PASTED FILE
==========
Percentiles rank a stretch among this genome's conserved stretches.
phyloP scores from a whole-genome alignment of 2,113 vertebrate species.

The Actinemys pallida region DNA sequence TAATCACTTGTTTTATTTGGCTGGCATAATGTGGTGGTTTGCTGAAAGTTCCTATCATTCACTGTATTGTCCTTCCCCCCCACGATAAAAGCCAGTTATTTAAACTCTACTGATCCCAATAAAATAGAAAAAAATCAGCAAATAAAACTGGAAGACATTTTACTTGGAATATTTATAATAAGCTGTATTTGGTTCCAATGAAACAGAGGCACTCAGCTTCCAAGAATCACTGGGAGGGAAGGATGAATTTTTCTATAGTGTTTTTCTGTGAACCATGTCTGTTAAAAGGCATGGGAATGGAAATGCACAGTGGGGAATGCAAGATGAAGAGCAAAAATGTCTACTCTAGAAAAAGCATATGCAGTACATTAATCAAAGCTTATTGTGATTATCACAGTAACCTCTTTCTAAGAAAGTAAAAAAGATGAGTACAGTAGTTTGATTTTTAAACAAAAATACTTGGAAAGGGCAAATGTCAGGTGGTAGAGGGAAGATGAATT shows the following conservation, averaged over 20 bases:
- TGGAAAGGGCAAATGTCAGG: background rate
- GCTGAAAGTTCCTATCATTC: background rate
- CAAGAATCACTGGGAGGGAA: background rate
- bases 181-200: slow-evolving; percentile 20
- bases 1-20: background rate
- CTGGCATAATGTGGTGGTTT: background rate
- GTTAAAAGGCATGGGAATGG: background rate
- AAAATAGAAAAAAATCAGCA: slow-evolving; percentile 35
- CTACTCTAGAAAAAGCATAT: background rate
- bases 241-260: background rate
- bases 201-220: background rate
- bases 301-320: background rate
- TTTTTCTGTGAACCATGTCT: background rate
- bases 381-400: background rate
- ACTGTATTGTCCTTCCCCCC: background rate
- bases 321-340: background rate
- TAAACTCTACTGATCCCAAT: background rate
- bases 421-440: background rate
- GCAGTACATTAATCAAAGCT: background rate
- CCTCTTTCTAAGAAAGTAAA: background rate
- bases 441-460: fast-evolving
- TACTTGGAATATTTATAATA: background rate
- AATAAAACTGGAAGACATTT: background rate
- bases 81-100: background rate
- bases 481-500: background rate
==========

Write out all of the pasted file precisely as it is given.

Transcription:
Percentiles rank a stretch among this genome's conserved stretches.
phyloP scores from a whole-genome alignment of 2,113 vertebrate species.

The Actinemys pallida region DNA sequence TAATCACTTGTTTTATTTGGCTGGCATAATGTGGTGGTTTGCTGAAAGTTCCTATCATTCACTGTATTGTCCTTCCCCCCCACGATAAAAGCCAGTTATTTAAACTCTACTGATCCCAATAAAATAGAAAAAAATCAGCAAATAAAACTGGAAGACATTTTACTTGGAATATTTATAATAAGCTGTATTTGGTTCCAATGAAACAGAGGCACTCAGCTTCCAAGAATCACTGGGAGGGAAGGATGAATTTTTCTATAGTGTTTTTCTGTGAACCATGTCTGTTAAAAGGCATGGGAATGGAAATGCACAGTGGGGAATGCAAGATGAAGAGCAAAAATGTCTACTCTAGAAAAAGCATATGCAGTACATTAATCAAAGCTTATTGTGATTATCACAGTAACCTCTTTCTAAGAAAGTAAAAAAGATGAGTACAGTAGTTTGATTTTTAAACAAAAATACTTGGAAAGGGCAAATGTCAGGTGGTAGAGGGAAGATGAATT shows the following conservation, averaged over 20 bases:
- TGGAAAGGGCAAATGTCAGG: background rate
- GCTGAAAGTTCCTATCATTC: background rate
- CAAGAATCACTGGGAGGGAA: background rate
- bases 181-200: slow-evolving; percentile 20
- bases 1-20: background rate
- CTGGCATAATGTGGTGGTTT: background rate
- GTTAAAAGGCATGGGAATGG: background rate
- AAAATAGAAAAAAATCAGCA: slow-evolving; percentile 35
- CTACTCTAGAAAAAGCATAT: background rate
- bases 241-260: background rate
- bases 201-220: background rate
- bases 301-320: background rate
- TTTTTCTGTGAACCATGTCT: background rate
- bases 381-400: background rate
- ACTGTATTGTCCTTCCCCCC: background rate
- bases 321-340: background rate
- TAAACTCTACTGATCCCAAT: background rate
- bases 421-440: background rate
- GCAGTACATTAATCAAAGCT: background rate
- CCTCTTTCTAAGAAAGTAAA: background rate
- bases 441-460: fast-evolving
- TACTTGGAATATTTATAATA: background rate
- AATAAAACTGGAAGACATTT: background rate
- bases 81-100: background rate
- bases 481-500: background rate